I knocked off 2 minutes off my fastest time there ever. An amazing run.

What do I attribute it to?

The weather mostly. Usually I’m running this trail in 92 degrees F. 72 was a godsend.

I did also push very hard, but it was because the weather was so cool that I was able to do so. I have lost some weight, and down to 76 kg (167 lbs) so i am feeling, and now getting faster. It’s a great feeling.

So that’s it – just a personal record that i’ve been looking to beat for 2 yrs now. The best time previously was during a race up that mountain where I got 41 minutes to that same point at the top. To think that I got 39:07 without having anyone there to push me, is really phenomenal. I think during the next race in March, I should be able to do a little better than 39 if I have a good day and keep losing a little bit of weight. Would be nice to get down to 72 kg for that race.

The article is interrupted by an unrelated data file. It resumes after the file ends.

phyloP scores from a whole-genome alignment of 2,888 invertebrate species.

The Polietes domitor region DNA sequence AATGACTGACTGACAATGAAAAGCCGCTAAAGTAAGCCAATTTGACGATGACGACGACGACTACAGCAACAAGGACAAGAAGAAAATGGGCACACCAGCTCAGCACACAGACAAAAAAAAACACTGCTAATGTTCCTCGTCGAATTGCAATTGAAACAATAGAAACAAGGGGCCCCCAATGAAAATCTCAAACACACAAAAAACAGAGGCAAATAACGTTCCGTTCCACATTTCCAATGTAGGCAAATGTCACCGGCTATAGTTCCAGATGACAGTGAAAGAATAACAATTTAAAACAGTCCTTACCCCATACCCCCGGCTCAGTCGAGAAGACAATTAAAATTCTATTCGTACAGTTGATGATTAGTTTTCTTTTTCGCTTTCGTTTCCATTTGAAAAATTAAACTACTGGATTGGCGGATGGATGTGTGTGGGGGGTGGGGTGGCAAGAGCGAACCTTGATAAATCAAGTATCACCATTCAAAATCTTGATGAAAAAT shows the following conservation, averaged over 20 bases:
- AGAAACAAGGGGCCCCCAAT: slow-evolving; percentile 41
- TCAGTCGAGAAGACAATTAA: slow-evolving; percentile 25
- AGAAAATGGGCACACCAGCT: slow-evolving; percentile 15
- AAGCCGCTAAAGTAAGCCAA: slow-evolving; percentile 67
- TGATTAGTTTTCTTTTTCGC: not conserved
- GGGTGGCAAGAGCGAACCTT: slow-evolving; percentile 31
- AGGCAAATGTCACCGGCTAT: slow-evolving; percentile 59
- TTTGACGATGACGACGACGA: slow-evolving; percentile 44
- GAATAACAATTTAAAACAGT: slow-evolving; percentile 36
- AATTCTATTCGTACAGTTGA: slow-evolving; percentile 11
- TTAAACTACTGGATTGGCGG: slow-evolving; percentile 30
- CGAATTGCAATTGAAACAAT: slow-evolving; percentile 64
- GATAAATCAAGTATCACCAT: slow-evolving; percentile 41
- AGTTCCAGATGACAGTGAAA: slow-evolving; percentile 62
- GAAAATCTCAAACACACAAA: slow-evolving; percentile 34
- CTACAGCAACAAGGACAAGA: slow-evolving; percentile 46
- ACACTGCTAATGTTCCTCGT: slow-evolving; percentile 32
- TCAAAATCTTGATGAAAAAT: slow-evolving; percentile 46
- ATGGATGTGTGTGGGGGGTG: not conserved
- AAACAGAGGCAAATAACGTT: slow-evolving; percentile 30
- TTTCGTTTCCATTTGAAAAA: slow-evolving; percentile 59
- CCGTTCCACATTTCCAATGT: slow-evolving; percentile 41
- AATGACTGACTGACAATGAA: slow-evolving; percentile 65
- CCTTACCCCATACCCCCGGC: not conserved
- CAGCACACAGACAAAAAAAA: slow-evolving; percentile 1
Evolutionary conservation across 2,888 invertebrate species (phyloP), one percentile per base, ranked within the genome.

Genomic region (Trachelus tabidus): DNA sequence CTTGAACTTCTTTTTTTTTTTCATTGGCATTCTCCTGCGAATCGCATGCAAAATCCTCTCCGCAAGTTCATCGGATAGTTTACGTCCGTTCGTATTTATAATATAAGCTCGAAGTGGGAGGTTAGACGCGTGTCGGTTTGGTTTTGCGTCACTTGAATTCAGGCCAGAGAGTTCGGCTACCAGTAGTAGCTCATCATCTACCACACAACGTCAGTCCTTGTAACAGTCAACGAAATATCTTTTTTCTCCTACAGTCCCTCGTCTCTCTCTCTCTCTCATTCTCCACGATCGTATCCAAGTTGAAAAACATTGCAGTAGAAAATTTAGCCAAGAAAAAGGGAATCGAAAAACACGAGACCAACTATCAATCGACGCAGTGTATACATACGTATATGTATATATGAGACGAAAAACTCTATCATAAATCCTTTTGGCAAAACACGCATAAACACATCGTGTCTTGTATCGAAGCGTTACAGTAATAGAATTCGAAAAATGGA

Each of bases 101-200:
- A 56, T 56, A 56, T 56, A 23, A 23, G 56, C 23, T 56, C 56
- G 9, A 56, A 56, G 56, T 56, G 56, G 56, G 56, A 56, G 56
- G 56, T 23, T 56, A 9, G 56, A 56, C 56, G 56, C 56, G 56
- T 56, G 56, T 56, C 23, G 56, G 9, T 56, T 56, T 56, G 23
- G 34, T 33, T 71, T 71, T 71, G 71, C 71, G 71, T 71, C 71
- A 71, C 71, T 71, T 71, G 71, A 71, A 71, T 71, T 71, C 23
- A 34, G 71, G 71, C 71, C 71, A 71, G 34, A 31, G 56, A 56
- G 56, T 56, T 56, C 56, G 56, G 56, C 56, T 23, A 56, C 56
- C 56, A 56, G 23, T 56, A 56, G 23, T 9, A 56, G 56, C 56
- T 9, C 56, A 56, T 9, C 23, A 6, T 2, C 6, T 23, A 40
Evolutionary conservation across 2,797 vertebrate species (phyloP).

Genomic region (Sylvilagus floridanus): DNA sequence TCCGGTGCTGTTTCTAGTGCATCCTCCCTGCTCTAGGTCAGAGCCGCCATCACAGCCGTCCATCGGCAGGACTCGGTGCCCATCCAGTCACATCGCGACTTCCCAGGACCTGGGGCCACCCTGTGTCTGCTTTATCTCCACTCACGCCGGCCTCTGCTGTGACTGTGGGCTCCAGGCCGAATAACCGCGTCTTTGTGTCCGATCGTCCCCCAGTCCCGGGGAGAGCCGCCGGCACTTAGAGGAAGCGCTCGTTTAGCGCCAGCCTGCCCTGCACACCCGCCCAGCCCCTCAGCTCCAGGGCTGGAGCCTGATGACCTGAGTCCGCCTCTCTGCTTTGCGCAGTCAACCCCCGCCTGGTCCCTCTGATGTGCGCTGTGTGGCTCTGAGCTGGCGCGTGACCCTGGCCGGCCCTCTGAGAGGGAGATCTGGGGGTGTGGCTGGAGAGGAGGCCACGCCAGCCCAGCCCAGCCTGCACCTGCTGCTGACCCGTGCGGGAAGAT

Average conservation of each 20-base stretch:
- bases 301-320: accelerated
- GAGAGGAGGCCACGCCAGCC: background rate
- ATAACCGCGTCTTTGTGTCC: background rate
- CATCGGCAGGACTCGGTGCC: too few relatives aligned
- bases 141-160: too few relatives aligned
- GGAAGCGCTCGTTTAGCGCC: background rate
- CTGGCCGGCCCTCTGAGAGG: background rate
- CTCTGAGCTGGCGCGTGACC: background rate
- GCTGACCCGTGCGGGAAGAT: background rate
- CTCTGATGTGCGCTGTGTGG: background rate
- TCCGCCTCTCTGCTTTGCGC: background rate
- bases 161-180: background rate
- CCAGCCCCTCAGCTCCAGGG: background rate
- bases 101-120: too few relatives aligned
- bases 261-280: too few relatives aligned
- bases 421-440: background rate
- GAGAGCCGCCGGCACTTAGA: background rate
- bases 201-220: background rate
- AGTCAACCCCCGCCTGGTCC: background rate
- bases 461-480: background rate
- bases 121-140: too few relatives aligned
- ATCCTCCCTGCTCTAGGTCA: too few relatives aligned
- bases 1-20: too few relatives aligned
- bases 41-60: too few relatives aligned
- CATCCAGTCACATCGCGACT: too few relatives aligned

OK then – cheers, and here’s some advice…

Take advantage of the cool and dry days. I never feel better than when I’m running at 84F or right around there… because we just don’t have days like 72F very often. Usually it’s raining hard when the temperature is that low here. The difference between running in 95F and 72F is at least 4 minutes. That’s my guess. That’s up a mountain over a 4 km trail.

Best of luck out there, hope you set a PR on one of your favorite runs by the end of the year…

3 Days – Trail to Peak, Flat Concrete, Stairs

Exceptional views at the top of this 500m mountain.
Exceptional views at the top of this 500m high mountain.